The Reduced Neighbor Report is an Information Element used by multi-band APs to inform clients about neighboring BSSIDs and SSIDs.


The primary objective of the Reduced Neighbor Report (RNR) is to enable clients to discover BSSIDs and SSIDs in 6 GHz by scanning only 2.4 GHz and 5 GHz.

Industry Ready

One of the ways the industry is making this happen is through the Wi-Fi Alliance. The test plan for Wi-Fi 6E includes out-of-band discovery and expects the Reduced Neighbor Report to be present. This means the Wi-Fi Alliance is testing APs for out-of-band discovery behavior. The Reduced Neighbor Report is also a Wi-Fi Optimized Connectivity feature.

Common Misunderstandings

Some bloggers in the WLAN community have stated the Reduced Neighbor Report (RNR) is from 802.11k-2008, but that is not entirely true. 802.11k introduces the ability for clients to explicitly request a neighbor report and then receive a response with roaming candidates of neighboring APs. The Reduced Neighbor Report (RNR) we see in current implementation does not require a specific request-response cycle. 802.11k also does not contain the definition for the RNR Information Element (IE).

What is true is that the idea of the Reduced Neighbor Report (RNR) comes from 802.11k-2008, but the actual definition (IE 201) is not until later, between the 2012 and 2016 rollups. The amendment that first defines the RNR IE is 802.11af-2013 (TV White Spaces).

While 802.11k does not define the RNR IE, 802.11k is still useful for out-of-band discovery. 802.11k can inform clients of 6 GHz neighbors in the neighbor report response. This means you should consider enabling 802.11k on both out-of-band and in-band SSIDs on 6 GHz capable APs. In most cases, you should deploy dual-band SSIDs on 5 GHz and 6 GHz. When the client connects on 5 GHz, the AP can inform the client of 6 GHz neighbors in the neighbor report response and through the RNR IE.

The Reduced Neighbor Report IE is automatically advertised in every beacon and probe response in 2.4 GHz and 5 GHz on capable APs. Note that some vendors are even adding the Reduced Neighbor Report in 6 GHz.

Does this mean that the Reduced Neighbor Report completely solves discovery of 6 GHz networks? No, it does not. The RNR IE is only a helper for what is often the first step of 6 GHz discovery. The RNR is like a seed. After parsing the RNR, a 6 GHz capable client will have to take action and switch its radio from out-of-band to in-band and either actively (probe) or passively (listen) discover on the target channel.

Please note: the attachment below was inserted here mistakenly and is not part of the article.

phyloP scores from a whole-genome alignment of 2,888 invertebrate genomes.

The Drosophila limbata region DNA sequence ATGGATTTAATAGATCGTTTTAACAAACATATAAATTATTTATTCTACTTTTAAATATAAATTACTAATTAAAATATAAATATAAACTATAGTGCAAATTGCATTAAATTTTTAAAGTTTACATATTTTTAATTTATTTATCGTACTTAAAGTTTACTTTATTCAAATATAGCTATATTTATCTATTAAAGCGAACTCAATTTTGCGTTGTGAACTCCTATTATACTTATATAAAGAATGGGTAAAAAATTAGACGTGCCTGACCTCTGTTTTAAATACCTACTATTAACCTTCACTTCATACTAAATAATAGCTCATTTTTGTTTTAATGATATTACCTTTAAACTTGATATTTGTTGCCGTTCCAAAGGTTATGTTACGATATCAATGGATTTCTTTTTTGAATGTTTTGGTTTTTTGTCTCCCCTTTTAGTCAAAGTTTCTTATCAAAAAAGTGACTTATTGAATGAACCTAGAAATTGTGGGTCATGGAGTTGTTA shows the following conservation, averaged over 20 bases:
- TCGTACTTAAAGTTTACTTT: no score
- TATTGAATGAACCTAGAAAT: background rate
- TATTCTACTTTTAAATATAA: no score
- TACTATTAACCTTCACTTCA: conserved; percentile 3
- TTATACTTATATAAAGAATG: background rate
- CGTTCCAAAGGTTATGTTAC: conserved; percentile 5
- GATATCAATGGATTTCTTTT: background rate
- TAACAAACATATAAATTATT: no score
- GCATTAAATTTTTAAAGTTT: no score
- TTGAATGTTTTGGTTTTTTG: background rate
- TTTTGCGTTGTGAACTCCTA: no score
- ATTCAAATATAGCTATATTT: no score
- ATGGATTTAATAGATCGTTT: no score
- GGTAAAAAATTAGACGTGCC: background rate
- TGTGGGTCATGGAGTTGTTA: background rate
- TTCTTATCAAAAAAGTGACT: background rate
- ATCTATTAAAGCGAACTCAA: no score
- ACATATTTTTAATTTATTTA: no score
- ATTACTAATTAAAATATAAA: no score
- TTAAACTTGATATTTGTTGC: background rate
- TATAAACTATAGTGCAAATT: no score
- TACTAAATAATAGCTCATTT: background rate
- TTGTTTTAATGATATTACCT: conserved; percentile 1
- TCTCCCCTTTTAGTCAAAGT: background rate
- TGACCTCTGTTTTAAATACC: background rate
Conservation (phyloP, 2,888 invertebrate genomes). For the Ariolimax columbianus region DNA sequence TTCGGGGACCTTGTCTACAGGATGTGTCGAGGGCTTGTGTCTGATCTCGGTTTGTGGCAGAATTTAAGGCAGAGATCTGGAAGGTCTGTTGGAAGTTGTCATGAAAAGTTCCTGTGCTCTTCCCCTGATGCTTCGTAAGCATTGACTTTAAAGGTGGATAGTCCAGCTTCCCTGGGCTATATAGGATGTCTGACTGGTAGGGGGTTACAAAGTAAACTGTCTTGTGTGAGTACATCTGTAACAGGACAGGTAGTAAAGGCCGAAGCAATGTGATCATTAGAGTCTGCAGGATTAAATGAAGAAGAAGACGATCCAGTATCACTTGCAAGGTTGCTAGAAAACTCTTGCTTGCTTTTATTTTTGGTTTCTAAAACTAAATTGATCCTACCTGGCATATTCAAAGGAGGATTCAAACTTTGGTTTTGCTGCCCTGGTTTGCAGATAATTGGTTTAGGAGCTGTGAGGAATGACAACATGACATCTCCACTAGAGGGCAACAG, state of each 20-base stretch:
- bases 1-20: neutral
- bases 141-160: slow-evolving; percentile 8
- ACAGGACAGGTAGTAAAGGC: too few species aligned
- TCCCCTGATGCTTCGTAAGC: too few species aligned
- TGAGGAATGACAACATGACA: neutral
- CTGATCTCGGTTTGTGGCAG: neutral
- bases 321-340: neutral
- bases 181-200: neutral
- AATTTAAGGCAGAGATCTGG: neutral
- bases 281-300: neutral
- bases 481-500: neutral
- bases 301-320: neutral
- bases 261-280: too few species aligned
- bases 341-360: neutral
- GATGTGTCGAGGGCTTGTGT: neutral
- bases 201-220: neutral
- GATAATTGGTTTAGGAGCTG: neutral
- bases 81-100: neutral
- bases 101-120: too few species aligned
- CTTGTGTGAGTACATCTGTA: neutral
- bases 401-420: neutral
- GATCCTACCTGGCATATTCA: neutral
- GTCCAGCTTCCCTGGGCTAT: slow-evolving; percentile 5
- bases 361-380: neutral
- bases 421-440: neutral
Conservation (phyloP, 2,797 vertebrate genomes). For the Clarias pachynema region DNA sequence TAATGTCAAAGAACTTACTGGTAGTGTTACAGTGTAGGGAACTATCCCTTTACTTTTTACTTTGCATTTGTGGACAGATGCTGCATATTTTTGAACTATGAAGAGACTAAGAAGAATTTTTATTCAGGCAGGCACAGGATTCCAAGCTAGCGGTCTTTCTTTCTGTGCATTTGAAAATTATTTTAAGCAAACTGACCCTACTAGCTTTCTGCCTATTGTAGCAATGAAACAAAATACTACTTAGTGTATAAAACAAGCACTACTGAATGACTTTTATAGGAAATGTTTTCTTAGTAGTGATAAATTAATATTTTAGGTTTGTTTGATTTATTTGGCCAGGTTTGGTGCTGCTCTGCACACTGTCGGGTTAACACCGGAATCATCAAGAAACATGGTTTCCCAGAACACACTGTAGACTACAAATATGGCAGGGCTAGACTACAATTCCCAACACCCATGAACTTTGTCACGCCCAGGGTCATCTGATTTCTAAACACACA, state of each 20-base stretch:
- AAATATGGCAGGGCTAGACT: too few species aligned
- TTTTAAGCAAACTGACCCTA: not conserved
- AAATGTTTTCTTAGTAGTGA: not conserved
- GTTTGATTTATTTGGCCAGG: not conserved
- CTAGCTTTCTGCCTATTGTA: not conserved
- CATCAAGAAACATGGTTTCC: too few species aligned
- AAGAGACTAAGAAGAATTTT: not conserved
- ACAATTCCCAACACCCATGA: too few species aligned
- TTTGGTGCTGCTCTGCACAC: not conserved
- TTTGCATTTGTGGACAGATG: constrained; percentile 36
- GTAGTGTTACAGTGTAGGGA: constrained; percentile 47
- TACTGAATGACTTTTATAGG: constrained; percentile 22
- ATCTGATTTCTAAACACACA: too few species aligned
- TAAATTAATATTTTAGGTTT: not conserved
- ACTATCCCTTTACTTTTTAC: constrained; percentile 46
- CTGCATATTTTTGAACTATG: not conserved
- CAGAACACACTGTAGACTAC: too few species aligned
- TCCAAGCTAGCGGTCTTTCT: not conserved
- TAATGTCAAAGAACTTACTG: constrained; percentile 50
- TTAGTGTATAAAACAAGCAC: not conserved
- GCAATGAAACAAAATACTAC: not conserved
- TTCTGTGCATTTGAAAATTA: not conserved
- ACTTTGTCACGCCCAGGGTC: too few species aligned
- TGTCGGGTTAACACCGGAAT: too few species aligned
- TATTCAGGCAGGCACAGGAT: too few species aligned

RNR Information Element

The Reduced Neighbor Report (RNR) Information Element (IE) carries some key details about the BSSIDs and SSIDs in 6 GHz:

  • SSID via Short SSID (one-way 4-byte CRC of the SSID in 6 GHz)
  • Operating class (see Annex E Table E-4 in IEEE 802.11ax-2021 or later for 6 GHz operating classes)
  • Operating channel
  • BSS Parameters
    • If OCT is recommended
    • If the neighboring SSID is the same or not as the current frame
    • If the neighbor is using Multiple BSSID (MBSSID)
    • If the neighbor is the transmitted BSSID or a non-transmitted BSSID (a MBSSID construct)
    • If Unsolicited Broadcast Probe Responses are active or not
    • If the neighboring BSSID and SSID are co-located or not
  • 20 MHz PSD

Please note this list is not exhaustive. Wi-Fi 7 also extends the Reduced Neighbor Report by adding Multi-Link Device (MLD) parameters. Those won’t be covered in this post.

Capable clients can use information from the RNR data to seed discovery of 6 GHz networks.

Here is an example of how the RNR data from 2.4 GHz and 5 GHz scans can be visualized with lswifi -rnr:


Q. Which management frames carry the RNR?
A. Beacons and probe responses.

Q. Will my dual-band 2.4 GHz and 5 GHz AP use the RNR?
A. You will likely need a 6 GHz capable AP.

Q. Does the RNR help for 6 GHz only SSIDs?
A. Yes. A 2.4 GHz or 5 GHz RNR can point to a different SSID in 6 GHz.

Q. Does the RNR speed up 6 GHz discovery?
A. It can. The RNR includes a channel indication and Target Beacon Transmission Time (TBTT) offset which can tell the client exactly which channel to look for and when.

Q. Why would a client parse beacon frames from SSIDs that it doesn’t care about?
A. How does the client know whether or not it cares about a beacon frame or probe response frame without first parsing the frame to determine whether to ignore? The majority of 6 GHz clients will use out-of-band scans to seed 6 GHz discovery.

Q. How is the RNR configured?
A. Automatically on capable APs. Typically on SSIDs with operation on 2.4 GHz and 5 GHz. On a 6 GHz capable multi-band AP, along with an SSID on 6 GHz, enable an SSID on 2.4 GHz or 5 GHz radio.

Q. Do I need a 6 GHz NIC to detect RNR frames?
A. No. “Legacy” NICs can detect the RNR through existing scans and frames seen in 2.4 GHz and 5 GHz. Try lswifi -rnr in air space with multi-band 6 GHz APs present to see for yourself.

Thanks to Keith Miller for reading drafts of this and Adrián Granados for the additions to the misunderstandings.

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